NGO Reporters Without Borders explain that jorunalist's lives may be in danger and they are often prevented from reporting freely in certain areas.
"In territory controlled by the M23, the media are subject to threats, censorship, control of their editorial policies, occupation and sometimes abduction of their personnel," Reporters Without Borders (RSF) said in a statement, after conducting interviews with a number of journalists in the North Kivu province.
Advertisement"Journalism is threatened with extinction in this region of the Democratic Republic of Congo."
"M23 intelligence officers come to the office every evening and read all the stories. They are the ones who decide which stories we can broadcast and which ones we have to spike. You cannot refuse without risking your life," one editor told RSF.
To escape harassment from rebels, "at least 10 journalists, probably more" have fled the region, RSF said, where a number of local radio stations have had to suspend operations or shut down.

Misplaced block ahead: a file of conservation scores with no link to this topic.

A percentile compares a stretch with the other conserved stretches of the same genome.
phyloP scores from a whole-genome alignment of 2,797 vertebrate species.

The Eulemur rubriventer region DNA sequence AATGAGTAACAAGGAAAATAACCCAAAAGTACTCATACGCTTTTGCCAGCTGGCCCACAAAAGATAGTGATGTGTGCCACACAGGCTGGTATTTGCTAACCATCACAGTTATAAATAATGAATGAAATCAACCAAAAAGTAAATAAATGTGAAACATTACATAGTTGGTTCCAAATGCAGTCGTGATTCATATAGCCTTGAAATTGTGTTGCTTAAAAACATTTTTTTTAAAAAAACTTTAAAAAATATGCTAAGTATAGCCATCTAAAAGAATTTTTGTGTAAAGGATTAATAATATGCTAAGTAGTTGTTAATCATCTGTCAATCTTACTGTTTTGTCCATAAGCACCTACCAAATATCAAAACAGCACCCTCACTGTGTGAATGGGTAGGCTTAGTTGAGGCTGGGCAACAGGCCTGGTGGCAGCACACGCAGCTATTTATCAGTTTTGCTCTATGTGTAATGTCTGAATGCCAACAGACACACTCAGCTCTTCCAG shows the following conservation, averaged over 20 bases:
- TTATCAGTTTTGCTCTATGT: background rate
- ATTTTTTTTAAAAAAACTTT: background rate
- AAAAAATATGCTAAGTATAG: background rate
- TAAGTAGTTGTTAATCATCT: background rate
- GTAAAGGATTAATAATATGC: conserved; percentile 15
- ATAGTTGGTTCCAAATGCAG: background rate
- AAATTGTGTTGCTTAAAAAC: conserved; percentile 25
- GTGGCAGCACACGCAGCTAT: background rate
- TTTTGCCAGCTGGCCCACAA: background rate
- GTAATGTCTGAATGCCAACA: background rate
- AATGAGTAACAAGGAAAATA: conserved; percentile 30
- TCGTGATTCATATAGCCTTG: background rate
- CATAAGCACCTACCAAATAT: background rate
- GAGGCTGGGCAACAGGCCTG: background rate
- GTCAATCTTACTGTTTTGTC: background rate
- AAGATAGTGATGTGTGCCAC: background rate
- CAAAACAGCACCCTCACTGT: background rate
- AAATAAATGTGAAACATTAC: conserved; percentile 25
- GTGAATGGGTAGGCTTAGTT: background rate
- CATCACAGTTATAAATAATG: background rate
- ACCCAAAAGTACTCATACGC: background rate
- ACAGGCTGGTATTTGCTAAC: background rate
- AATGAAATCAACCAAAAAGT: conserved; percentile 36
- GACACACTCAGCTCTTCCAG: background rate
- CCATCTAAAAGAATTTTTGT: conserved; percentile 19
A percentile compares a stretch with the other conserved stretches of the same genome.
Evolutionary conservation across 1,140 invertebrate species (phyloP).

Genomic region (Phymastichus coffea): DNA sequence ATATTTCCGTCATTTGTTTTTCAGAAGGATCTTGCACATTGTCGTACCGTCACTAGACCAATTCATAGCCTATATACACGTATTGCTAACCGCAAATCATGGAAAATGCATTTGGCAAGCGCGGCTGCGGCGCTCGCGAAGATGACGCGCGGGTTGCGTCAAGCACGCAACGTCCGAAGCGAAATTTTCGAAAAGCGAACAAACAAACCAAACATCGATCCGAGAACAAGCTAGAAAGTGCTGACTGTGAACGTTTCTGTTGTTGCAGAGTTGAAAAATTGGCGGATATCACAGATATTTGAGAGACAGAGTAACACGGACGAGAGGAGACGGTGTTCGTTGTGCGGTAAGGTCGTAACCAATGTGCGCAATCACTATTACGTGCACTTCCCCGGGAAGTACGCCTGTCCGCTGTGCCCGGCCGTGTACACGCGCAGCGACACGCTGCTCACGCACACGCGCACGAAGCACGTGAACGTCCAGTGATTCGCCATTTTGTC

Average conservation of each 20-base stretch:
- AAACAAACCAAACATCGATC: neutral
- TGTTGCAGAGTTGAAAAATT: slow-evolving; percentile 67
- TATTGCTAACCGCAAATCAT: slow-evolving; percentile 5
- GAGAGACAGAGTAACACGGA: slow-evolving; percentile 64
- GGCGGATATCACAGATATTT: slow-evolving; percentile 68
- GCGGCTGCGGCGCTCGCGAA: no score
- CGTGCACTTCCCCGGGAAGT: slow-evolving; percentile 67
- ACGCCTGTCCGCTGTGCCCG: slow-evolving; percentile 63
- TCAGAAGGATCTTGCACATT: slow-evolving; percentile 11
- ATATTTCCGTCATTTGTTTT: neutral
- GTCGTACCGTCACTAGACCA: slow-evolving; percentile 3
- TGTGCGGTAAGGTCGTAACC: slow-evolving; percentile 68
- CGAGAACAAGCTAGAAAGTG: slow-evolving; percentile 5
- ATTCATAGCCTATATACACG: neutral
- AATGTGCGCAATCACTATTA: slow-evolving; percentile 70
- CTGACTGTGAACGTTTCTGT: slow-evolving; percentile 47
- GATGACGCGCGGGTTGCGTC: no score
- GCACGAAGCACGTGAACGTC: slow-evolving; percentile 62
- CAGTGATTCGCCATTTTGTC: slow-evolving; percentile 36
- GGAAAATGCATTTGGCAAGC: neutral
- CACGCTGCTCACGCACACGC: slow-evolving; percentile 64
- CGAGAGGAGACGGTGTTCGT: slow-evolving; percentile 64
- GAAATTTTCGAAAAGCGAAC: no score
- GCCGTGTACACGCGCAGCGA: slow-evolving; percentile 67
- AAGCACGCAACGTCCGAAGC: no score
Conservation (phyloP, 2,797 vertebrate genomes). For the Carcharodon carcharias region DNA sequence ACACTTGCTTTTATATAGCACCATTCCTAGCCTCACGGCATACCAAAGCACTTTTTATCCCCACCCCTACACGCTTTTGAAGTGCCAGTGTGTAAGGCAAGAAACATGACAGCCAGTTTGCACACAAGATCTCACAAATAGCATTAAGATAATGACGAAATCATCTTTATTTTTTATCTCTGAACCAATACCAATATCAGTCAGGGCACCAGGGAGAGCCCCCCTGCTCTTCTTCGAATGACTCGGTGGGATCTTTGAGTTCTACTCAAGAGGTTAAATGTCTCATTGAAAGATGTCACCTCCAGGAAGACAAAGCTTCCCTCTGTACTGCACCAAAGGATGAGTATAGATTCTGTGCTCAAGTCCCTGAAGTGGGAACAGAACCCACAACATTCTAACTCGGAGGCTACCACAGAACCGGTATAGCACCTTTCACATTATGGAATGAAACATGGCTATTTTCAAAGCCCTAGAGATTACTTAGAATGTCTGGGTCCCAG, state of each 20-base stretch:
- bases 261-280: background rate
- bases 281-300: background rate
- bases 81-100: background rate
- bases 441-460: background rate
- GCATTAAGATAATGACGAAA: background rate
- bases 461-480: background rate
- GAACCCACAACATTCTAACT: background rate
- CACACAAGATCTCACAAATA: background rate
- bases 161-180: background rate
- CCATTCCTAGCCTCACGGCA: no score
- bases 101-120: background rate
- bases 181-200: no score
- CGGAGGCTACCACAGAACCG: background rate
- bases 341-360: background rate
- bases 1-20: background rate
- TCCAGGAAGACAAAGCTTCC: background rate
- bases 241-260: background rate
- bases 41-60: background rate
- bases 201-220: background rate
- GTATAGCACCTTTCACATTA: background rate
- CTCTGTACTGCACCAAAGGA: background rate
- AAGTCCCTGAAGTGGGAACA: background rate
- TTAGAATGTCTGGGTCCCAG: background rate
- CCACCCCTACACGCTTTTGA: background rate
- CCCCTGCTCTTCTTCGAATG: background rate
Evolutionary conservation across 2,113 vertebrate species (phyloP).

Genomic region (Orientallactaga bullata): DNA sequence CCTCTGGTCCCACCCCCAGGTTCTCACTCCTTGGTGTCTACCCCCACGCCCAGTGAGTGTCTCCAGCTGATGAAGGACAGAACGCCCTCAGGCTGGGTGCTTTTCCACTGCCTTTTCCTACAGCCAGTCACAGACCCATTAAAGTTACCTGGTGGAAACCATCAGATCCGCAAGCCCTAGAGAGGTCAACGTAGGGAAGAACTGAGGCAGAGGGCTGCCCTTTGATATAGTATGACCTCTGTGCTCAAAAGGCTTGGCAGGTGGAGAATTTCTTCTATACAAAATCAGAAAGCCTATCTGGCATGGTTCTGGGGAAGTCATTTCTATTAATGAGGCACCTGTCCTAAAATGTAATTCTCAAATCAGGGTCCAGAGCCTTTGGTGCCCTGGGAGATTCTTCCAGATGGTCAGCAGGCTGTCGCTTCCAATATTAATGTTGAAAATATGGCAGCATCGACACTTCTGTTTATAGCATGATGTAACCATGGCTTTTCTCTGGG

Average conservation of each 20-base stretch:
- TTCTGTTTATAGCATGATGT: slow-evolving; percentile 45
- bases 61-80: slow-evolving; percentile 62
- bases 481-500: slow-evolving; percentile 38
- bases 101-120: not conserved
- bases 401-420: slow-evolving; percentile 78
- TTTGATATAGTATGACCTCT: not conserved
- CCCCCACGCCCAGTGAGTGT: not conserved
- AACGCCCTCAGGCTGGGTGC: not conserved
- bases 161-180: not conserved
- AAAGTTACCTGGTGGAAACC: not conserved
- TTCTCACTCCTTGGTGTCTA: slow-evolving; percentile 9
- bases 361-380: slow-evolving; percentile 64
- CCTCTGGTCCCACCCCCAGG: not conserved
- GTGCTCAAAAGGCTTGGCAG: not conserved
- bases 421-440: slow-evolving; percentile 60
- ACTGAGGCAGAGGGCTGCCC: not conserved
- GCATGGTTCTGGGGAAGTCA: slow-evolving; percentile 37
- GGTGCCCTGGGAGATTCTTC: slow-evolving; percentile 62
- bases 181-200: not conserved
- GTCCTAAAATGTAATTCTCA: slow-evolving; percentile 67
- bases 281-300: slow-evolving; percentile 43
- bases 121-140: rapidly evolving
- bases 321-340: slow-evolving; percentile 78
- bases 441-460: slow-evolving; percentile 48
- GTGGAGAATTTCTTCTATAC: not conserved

Only the UN-sponsored station Radio Okapi, based in Kinshasa, is still able to operate properly.
Journalists are also spied on by the Congolese government, who suspect them of supporting the M23, said RSF, citing the case of one local radio station manager held for the past five weeks in Goma on suspicion of spying for the M23.
The restive east of the huge country is a mineral-rich area that has been consumed by conflict for more than two decades and remains volatile.
After a precarious calm spell of several months, on Monday fighting resumed for three days between government forces and rebels.
Shelling in the flashpoint city of Goma killed three and wounded 10, and caused tens of thousands to flee, just ahead of a visit to the country on Thursday by UN Secretary General Ban Ki-moon.
"We deplore the civilian losses and destruction resulting from the resumption of hostilities," RSF said, adding that it was "particularly worried about journalists, who are being prevented from working freely".
But rebels deny threatening reporters.
Rene Abandi, head of press relations for M23, said: "This is a big lie. We are the victims of false testimony. This country's government is very good at organising smear campaigns against us."
Abandi said he could guarantee "that we want free media, that we want our critics to be able to express themselves", adding that the M23's political leader, Bertrand Bisimwa, was himself a former journalist.
Faced with the fresh unrest, Ban vowed during his visit to accelerate the deployment of UN troops to battle rebels.
Forces would be in place within "one or two months" he said Thursday.
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